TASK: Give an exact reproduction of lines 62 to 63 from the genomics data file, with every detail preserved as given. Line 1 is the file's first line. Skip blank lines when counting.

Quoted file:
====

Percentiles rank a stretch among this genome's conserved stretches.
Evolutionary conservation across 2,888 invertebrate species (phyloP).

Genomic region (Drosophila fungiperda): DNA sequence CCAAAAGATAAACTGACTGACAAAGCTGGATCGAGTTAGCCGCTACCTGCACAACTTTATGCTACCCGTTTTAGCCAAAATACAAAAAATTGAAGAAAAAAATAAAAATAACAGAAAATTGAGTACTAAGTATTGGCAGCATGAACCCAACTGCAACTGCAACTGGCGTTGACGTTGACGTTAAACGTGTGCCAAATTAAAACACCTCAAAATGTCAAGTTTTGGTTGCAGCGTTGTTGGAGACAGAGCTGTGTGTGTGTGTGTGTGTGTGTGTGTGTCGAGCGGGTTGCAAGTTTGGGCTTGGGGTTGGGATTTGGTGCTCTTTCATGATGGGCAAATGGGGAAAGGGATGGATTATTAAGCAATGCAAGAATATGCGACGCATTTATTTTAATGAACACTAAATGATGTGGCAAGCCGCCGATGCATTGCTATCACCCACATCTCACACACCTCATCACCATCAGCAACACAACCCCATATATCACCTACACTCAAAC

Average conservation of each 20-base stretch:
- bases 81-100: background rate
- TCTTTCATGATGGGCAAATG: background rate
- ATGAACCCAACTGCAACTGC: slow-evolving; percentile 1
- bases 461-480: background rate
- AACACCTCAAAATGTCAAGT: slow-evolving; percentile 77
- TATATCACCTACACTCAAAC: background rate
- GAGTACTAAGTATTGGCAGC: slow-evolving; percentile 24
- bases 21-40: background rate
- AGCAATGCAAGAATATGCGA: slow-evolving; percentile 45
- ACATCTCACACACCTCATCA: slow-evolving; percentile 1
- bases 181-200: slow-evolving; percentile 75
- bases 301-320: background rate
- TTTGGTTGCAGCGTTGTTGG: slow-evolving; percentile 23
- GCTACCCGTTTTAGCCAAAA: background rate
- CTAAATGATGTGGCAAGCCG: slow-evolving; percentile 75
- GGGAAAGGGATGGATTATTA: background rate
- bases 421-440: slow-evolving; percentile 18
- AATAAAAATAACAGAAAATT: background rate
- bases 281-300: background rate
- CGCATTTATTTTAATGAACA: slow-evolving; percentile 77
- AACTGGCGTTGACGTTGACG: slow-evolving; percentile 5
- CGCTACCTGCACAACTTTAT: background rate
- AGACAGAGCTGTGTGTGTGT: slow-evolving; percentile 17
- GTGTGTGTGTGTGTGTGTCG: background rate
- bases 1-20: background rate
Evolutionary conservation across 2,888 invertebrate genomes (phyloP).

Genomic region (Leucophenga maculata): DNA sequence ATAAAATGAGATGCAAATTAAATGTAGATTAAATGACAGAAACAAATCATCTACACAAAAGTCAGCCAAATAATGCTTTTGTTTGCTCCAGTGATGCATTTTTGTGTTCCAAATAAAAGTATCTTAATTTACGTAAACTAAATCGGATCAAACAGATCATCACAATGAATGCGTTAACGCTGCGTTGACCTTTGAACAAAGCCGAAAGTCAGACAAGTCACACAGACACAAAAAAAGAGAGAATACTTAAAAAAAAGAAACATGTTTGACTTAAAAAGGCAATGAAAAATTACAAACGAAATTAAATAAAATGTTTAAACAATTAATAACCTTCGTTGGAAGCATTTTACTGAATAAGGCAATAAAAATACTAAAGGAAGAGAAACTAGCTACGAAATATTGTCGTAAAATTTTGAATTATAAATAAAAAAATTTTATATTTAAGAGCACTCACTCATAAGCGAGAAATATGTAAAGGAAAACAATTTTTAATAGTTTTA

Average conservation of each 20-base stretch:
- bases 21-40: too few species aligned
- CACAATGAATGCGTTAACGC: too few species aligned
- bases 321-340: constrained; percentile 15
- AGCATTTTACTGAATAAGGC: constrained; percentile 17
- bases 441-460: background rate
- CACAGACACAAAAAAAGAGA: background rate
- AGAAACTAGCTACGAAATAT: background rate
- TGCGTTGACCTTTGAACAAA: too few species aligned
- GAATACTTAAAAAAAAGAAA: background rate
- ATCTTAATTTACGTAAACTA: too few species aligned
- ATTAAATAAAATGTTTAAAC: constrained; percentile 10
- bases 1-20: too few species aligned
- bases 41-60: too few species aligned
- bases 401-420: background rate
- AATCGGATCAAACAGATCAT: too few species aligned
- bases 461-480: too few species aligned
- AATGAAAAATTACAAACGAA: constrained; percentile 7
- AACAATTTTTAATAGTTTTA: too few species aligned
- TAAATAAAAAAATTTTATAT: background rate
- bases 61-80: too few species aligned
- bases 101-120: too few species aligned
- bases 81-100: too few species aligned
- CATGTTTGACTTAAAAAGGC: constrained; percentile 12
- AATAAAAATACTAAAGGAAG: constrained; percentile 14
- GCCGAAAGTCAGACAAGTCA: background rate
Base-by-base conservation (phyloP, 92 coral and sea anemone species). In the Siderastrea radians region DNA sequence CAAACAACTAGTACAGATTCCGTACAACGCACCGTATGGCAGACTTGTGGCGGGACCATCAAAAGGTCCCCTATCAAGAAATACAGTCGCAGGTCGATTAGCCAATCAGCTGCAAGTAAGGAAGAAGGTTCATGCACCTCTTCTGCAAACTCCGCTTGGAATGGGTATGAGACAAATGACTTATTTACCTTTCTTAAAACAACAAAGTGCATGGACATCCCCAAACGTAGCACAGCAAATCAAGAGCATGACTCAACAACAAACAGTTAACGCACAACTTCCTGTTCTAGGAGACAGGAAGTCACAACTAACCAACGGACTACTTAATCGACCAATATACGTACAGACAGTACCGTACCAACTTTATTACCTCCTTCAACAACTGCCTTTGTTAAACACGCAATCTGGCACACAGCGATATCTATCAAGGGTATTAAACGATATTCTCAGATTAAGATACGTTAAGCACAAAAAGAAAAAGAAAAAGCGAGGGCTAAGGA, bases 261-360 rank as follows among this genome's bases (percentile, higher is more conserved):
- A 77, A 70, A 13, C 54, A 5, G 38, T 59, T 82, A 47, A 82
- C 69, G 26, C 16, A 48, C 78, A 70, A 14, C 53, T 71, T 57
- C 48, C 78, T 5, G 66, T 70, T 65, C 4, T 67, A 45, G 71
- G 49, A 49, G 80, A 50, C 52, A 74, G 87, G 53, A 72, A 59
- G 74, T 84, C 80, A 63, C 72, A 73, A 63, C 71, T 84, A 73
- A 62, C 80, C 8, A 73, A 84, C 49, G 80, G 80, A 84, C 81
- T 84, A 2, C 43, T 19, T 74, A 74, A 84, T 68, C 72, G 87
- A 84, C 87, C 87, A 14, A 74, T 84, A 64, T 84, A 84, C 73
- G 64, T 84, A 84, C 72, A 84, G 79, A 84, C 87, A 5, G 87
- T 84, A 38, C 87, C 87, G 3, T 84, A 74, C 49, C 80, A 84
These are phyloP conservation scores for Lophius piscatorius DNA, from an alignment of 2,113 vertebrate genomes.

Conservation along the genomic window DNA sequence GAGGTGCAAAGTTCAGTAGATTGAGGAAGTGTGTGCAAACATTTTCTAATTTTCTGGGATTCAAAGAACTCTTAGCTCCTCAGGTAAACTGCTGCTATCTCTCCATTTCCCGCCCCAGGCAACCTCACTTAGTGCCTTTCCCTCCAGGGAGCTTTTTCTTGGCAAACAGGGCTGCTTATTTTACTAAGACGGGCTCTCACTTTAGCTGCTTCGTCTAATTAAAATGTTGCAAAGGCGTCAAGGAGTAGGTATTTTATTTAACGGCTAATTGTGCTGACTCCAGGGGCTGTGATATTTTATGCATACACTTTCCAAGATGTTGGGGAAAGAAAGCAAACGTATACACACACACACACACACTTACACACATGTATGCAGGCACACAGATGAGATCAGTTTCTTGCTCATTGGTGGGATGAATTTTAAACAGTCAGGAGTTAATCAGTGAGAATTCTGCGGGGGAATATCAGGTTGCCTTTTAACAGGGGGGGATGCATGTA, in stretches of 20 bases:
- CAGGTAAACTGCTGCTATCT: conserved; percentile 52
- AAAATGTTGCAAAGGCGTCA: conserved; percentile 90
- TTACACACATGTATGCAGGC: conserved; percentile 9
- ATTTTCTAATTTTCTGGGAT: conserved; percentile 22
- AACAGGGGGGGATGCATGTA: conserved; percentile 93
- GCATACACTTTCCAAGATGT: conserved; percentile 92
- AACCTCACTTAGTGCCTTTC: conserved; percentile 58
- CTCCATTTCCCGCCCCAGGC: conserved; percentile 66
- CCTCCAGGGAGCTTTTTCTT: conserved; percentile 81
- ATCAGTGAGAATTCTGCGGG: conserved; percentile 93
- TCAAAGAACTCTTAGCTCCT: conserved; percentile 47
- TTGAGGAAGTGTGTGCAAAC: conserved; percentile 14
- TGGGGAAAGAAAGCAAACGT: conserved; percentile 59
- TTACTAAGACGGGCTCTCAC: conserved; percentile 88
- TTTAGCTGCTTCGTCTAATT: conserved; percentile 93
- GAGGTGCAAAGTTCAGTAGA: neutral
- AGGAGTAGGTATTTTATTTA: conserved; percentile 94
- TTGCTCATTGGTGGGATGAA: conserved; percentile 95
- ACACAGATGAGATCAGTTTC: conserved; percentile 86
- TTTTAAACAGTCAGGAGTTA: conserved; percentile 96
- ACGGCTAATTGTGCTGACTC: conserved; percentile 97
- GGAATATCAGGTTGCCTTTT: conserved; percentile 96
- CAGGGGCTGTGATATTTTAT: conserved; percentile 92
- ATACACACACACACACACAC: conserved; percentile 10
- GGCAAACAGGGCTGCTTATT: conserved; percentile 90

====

- G 49, A 49, G 80, A 50, C 52, A 74, G 87, G 53, A 72, A 59
- G 74, T 84, C 80, A 63, C 72, A 73, A 63, C 71, T 84, A 73